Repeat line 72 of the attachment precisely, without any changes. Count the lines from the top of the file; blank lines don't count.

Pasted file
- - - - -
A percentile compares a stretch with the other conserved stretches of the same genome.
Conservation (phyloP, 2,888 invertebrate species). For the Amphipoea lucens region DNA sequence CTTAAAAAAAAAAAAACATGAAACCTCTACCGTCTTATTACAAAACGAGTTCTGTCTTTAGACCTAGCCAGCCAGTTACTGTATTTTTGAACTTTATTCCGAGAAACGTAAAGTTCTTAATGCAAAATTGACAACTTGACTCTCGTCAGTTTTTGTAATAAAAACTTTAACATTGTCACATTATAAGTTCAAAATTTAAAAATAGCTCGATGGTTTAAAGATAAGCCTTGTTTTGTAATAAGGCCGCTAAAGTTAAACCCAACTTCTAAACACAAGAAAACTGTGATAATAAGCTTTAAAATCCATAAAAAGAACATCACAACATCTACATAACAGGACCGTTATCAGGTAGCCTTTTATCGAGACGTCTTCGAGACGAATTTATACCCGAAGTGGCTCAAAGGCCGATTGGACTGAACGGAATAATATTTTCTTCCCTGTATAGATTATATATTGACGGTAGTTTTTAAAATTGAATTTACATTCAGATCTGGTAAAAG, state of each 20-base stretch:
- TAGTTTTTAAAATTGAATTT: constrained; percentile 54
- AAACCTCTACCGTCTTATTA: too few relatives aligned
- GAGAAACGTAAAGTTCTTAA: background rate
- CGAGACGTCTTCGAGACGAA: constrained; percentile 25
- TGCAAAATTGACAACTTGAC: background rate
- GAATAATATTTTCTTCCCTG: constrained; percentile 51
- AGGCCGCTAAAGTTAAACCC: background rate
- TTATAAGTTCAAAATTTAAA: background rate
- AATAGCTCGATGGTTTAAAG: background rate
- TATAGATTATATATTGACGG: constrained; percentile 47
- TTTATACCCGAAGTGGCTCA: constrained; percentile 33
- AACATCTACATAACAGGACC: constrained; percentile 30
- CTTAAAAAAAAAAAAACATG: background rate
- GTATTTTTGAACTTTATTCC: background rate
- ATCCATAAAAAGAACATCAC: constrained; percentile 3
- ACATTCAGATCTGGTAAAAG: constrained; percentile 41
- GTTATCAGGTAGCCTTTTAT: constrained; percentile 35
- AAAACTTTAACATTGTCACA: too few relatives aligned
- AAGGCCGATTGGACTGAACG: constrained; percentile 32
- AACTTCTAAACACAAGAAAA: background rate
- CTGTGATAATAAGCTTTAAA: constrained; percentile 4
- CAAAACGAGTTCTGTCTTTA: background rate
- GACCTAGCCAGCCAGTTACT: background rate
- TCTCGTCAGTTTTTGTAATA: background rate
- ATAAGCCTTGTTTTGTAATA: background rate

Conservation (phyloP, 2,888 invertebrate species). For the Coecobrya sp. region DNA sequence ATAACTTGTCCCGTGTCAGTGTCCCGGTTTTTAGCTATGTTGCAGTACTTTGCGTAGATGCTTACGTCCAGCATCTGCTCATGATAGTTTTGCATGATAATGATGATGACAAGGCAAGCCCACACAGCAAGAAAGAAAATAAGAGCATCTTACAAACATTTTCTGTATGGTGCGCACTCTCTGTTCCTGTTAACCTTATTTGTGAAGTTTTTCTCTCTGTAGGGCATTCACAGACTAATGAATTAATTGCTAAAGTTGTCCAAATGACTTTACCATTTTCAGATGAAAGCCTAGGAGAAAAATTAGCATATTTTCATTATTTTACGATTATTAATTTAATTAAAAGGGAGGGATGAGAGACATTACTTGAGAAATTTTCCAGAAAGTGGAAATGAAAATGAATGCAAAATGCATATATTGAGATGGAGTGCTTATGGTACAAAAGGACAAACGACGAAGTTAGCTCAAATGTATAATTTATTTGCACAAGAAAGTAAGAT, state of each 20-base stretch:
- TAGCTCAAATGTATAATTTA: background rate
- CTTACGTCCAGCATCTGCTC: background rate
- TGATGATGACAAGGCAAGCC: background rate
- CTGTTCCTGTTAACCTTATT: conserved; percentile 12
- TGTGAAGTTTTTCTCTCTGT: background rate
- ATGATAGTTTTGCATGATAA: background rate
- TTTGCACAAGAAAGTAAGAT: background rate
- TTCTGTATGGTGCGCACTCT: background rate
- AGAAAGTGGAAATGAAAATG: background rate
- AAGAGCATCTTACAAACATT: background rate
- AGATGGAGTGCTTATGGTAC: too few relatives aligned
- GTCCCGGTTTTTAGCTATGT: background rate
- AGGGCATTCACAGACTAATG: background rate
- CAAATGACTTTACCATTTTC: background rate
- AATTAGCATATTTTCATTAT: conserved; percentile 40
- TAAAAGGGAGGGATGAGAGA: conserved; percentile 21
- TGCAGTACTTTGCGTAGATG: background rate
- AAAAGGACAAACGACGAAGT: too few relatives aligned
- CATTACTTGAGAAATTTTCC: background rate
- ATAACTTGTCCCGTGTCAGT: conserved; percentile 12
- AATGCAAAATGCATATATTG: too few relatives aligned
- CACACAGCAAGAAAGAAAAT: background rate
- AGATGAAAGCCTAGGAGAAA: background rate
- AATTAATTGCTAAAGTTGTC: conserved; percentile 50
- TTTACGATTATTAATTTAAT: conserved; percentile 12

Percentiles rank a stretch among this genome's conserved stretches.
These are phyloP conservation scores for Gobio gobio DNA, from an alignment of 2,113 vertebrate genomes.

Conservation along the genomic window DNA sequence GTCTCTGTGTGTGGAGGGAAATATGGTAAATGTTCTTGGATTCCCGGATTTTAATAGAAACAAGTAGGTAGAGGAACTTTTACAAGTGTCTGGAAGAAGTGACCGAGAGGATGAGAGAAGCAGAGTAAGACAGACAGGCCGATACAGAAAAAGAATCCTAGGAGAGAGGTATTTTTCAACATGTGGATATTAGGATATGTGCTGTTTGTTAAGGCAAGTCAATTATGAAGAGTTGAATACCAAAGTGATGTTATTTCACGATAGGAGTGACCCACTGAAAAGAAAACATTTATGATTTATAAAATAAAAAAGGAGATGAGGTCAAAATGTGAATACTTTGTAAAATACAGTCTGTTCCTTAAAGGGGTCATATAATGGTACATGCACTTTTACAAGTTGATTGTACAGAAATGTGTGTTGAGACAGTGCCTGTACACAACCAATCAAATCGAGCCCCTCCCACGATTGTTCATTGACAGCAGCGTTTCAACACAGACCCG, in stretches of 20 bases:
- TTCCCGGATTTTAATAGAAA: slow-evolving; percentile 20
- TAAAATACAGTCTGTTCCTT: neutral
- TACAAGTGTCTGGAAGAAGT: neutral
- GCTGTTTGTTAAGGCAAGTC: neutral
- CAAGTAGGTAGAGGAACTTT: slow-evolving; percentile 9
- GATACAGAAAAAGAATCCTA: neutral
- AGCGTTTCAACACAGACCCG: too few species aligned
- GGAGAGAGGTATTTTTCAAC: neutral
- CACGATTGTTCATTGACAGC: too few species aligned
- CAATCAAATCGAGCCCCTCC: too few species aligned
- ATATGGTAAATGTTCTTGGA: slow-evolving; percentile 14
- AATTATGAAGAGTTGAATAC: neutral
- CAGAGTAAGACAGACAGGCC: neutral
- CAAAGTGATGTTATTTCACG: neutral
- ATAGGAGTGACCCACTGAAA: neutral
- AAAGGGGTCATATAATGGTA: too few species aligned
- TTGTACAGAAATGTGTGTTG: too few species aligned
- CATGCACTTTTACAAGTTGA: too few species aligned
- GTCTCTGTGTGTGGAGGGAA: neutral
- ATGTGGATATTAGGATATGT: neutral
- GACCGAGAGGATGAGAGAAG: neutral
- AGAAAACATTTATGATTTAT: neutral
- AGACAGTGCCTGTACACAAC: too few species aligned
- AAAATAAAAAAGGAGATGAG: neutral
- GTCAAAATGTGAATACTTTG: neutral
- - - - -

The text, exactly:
- AAAGGGGTCATATAATGGTA: too few species aligned